Rain to decide marketing activity

25 Apr, 2014 02:00 AM
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Albany Zone growers have been more aggressive than those in other zones.

LOCAL grain values have been well supported in the last few weeks.

But its continuation will all depend on the weather.

Now that seeding is here, growers have started to sit up and take notice, with many of them locking in grain and becoming acutely aware of their financial goals for the season.

MarketAg independent grain marketing adviser Kim Povey said WA growers had started to become very clear about their business goals when it came to profit targets and grain prices this season.

He said clients had started to gain a better understanding of their costs of production and targets for forward sales and when $300 a tonne FIS for new crop wheat was hit in early March, there was a low volume of grain sold throughout the State.

But with levels reaching $320/t in recent weeks there had been another flurry of sales.

"Some people in agribusiness think farmers make huge profits at $300/t," Mr Povey said.

"When looking at long-term average yields the margin is fair, but not huge."

He went on to say the outlook for wheat prices in the new year was relatively bearish but political unrest in Ukraine and the continued dry conditions experienced in the USA's Southern Plains had pushed prices $40/t higher since the start of the year.

"The other contributing factor has been a very strong local basis," Mr Povey said.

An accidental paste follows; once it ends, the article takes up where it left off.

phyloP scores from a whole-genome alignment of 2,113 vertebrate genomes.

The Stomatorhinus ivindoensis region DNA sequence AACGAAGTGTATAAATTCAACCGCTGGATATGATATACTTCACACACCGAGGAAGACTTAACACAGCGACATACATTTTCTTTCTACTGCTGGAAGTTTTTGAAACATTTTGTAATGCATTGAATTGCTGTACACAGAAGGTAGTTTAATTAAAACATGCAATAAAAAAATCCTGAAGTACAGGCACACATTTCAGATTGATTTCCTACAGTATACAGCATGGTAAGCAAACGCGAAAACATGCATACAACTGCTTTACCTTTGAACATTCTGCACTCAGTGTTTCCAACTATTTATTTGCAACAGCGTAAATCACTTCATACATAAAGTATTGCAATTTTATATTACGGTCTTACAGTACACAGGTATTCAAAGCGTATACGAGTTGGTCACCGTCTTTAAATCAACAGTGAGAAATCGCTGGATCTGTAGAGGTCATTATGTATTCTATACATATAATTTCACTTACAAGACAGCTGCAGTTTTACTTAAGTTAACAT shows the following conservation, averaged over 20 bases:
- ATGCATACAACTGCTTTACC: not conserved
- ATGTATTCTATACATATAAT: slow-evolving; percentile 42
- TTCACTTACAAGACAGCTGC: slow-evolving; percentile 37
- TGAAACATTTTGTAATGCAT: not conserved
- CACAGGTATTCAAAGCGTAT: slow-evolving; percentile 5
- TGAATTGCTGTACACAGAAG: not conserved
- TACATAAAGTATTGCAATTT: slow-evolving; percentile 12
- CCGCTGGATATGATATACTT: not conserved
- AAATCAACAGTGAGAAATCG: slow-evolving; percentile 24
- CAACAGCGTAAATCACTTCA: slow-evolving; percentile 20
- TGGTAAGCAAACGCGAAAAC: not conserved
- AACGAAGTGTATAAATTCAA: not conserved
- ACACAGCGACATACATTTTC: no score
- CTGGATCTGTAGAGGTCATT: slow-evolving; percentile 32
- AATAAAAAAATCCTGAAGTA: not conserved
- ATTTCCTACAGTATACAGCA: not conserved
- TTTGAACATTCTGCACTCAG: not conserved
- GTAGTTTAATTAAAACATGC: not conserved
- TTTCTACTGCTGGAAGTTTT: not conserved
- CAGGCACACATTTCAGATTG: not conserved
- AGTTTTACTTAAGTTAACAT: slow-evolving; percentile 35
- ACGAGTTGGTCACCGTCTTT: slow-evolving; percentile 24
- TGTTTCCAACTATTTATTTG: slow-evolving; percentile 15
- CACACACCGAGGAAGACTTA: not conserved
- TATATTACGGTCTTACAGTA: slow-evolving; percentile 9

"In fact, the basis which is built into wheat prices is the strongest it has ever been for this time of the year since the 2008 wheat market deregulation."

He said grain merchants throughout the country had started to compete more fiercely than ever for farmers' grain which was great news for growers in WA.

Grain Brokers Australia grain broker Nic Sewell agreed with Mr Povey by saying that most growers were pretty content with the amount of forward sales they'd participated in to date considering the lack of immediate rainfall on the horizon.

He said prices would need to rise to the next target or significant rain would need to fall from the sky (whichever came first) before WA growers would start the next round of market activity

Mr Sewell said those growers who were keen forward-sellers had already locked away about 10 to 20 per cent of their new season crop off the back of strong grain prices a couple of weeks ago, while those who were more cautious would be more than happy to wait for some rain.

"Albany Zone growers have been more aggressive than those in other zones," he said.

"It stems from the confidence boost given by last year's record season.

"Prices appear to be looking for an excuse to retreat with large net long positions across all commodities in the funds."

Mr Sewell also pointed to the escalating Ukrainian and Russian political situation and the significant and continuing deterioration of US winter wheat conditions.

"The bulls are being well fed which will keep pricing around the 700 cents a bushel level," he said.

"Old season pricing has benefited in recent weeks with a fresh round of shipping auctions taking place.

"Basis has also strengthened from about 10c/bu-80c/bu in a two week period."

Mr Sewell also said WA growers would benefit from the strength of the new season basis which was uncharacteristically strong for this time of the year at 80c.

"It's very surprising considering how big the 2013 harvest was throughout WA and the potential carry out into 2014."

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